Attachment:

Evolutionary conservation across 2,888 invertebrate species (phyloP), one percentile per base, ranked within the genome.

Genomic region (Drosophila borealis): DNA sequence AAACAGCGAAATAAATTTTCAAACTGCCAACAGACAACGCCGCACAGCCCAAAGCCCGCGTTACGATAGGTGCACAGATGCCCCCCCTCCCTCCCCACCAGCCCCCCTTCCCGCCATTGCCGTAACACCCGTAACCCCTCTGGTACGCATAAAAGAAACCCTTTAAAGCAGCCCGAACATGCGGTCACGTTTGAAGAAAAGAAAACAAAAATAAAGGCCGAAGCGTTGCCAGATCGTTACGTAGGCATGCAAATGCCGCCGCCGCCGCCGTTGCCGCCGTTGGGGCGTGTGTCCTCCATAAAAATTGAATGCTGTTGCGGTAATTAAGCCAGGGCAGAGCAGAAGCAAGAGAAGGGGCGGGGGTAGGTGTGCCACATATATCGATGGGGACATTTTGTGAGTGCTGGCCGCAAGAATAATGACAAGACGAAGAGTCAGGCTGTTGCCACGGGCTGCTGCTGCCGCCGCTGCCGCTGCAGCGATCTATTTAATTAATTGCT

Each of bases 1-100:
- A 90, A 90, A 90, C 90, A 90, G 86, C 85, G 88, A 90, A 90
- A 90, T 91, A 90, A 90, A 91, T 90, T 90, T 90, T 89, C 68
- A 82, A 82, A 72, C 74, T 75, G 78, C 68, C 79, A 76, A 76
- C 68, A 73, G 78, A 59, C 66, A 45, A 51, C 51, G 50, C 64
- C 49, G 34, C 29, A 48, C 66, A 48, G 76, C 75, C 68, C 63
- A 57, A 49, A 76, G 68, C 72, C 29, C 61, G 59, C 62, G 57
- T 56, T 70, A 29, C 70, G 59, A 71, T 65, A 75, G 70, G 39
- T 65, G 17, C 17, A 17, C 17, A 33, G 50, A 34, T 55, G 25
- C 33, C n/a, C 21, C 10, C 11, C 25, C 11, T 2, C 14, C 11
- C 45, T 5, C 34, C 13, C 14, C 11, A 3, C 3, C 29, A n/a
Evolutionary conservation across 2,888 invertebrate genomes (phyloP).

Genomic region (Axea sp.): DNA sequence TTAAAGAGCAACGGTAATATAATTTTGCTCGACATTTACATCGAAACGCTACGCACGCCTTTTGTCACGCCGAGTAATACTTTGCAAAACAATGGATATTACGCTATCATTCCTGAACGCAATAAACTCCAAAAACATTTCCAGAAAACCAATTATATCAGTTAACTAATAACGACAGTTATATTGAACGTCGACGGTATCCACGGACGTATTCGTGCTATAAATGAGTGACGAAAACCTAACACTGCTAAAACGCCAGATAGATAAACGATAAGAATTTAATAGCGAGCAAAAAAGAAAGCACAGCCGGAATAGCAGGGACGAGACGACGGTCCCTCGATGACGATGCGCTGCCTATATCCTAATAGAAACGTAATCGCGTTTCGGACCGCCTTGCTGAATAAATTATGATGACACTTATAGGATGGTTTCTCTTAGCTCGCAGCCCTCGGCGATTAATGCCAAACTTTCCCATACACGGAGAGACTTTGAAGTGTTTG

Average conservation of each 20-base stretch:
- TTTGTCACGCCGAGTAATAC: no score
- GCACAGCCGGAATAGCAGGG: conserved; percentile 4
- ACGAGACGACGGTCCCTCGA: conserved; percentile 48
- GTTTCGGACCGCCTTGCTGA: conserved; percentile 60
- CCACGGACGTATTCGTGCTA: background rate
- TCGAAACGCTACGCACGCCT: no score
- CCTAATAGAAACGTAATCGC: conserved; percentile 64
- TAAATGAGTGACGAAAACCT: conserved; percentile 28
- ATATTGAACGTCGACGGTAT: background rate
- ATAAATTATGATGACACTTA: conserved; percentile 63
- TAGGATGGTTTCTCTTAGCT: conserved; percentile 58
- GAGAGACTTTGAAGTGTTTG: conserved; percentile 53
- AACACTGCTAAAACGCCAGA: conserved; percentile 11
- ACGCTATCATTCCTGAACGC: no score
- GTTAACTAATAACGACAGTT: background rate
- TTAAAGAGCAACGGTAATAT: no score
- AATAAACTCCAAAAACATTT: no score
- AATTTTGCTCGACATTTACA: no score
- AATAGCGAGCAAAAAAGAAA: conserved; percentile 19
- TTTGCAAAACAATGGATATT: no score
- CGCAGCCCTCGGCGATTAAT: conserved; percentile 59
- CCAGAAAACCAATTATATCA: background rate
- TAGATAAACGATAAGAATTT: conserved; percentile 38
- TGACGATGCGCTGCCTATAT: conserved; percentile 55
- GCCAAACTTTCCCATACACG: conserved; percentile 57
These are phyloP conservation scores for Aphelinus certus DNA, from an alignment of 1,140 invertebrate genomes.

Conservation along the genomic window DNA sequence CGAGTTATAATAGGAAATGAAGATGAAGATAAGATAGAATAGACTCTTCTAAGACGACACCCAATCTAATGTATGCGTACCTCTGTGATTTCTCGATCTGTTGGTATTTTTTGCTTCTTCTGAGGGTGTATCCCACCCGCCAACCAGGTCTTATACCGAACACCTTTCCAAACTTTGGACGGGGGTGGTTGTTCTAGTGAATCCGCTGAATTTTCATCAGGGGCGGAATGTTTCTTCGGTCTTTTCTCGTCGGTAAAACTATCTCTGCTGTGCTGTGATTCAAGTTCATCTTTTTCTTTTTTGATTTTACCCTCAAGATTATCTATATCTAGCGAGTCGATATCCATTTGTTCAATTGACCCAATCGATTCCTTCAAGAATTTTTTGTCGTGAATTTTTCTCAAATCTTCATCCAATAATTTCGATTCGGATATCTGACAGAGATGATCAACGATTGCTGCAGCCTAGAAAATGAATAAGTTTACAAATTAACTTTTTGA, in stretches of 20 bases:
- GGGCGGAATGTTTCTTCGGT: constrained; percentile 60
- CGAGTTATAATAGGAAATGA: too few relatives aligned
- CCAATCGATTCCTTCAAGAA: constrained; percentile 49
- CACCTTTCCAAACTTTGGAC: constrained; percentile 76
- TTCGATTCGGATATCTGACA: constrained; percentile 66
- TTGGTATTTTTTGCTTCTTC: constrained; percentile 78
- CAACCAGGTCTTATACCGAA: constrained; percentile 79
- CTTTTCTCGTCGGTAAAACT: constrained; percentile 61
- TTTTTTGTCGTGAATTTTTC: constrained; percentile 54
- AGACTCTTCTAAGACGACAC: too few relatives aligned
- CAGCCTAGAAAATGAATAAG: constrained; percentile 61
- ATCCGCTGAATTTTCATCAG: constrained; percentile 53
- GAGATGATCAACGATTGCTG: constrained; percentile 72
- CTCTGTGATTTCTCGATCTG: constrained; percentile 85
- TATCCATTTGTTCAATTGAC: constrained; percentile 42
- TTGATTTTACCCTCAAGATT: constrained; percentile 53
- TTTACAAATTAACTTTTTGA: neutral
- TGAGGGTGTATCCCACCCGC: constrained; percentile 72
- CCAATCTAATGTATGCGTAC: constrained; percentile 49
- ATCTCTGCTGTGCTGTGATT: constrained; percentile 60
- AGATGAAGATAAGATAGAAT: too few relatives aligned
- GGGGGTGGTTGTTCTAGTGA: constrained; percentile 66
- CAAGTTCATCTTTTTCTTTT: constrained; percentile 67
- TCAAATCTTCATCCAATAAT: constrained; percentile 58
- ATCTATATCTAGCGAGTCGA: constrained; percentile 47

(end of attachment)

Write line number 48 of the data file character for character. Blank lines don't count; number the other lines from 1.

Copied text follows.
- TTCGATTCGGATATCTGACA: constrained; percentile 66